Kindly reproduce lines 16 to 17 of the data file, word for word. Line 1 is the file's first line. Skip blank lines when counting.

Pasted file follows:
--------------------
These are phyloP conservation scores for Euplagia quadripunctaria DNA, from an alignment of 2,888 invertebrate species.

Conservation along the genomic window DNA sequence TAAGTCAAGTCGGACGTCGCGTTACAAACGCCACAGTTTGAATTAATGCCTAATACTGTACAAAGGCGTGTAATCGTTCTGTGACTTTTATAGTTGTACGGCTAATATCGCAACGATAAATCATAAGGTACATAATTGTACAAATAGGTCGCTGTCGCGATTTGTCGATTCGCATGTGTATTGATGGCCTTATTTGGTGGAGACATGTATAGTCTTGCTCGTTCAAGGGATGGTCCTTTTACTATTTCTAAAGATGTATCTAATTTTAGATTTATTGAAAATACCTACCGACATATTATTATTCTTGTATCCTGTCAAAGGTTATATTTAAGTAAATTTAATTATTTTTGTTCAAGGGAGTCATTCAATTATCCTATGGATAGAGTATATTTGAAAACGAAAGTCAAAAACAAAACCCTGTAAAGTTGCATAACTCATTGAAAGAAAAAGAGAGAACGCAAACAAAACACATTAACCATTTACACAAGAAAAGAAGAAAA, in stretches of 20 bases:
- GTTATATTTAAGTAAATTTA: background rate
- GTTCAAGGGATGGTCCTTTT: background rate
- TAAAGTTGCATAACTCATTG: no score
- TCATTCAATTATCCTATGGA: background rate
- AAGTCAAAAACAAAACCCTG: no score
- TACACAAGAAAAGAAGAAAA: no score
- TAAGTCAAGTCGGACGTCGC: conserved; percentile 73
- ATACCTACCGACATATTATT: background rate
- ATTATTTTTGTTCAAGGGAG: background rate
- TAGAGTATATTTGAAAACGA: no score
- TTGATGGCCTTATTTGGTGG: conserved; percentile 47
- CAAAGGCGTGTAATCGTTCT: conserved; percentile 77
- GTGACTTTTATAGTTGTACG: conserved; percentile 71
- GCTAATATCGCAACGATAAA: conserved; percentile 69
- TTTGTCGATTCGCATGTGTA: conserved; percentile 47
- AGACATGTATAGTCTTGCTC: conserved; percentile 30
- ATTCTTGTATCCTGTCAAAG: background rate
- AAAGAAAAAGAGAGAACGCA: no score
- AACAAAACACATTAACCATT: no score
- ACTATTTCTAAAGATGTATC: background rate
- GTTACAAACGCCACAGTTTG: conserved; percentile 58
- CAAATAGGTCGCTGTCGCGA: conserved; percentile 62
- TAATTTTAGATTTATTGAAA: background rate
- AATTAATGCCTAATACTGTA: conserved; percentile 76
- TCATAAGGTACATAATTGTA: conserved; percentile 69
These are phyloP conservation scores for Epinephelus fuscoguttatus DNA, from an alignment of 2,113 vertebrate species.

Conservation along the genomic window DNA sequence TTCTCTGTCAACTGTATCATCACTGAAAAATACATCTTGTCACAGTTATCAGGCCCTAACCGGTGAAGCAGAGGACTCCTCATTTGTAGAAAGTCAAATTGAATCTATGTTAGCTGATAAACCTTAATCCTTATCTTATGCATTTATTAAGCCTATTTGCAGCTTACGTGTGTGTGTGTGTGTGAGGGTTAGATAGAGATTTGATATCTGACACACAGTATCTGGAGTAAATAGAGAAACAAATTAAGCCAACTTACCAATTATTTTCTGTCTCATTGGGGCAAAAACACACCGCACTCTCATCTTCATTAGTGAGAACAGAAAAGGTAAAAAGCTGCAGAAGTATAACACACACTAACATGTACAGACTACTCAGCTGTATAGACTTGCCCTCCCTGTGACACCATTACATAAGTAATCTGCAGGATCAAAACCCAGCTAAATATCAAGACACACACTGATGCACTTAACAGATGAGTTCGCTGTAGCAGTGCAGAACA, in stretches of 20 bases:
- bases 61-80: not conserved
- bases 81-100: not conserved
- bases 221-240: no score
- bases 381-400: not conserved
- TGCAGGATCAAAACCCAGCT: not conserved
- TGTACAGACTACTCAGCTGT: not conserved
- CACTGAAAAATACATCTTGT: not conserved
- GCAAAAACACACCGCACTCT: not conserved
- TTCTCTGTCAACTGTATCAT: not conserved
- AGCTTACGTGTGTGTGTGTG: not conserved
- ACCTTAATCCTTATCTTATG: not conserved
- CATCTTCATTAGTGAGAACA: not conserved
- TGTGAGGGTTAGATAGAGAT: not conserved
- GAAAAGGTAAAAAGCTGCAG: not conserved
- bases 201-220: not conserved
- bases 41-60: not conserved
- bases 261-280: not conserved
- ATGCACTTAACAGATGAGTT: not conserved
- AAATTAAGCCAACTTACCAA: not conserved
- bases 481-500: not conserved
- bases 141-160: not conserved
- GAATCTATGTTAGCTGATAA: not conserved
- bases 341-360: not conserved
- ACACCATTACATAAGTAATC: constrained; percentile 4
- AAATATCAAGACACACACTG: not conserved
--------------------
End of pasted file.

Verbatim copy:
- GCTAATATCGCAACGATAAA: conserved; percentile 69
- TTTGTCGATTCGCATGTGTA: conserved; percentile 47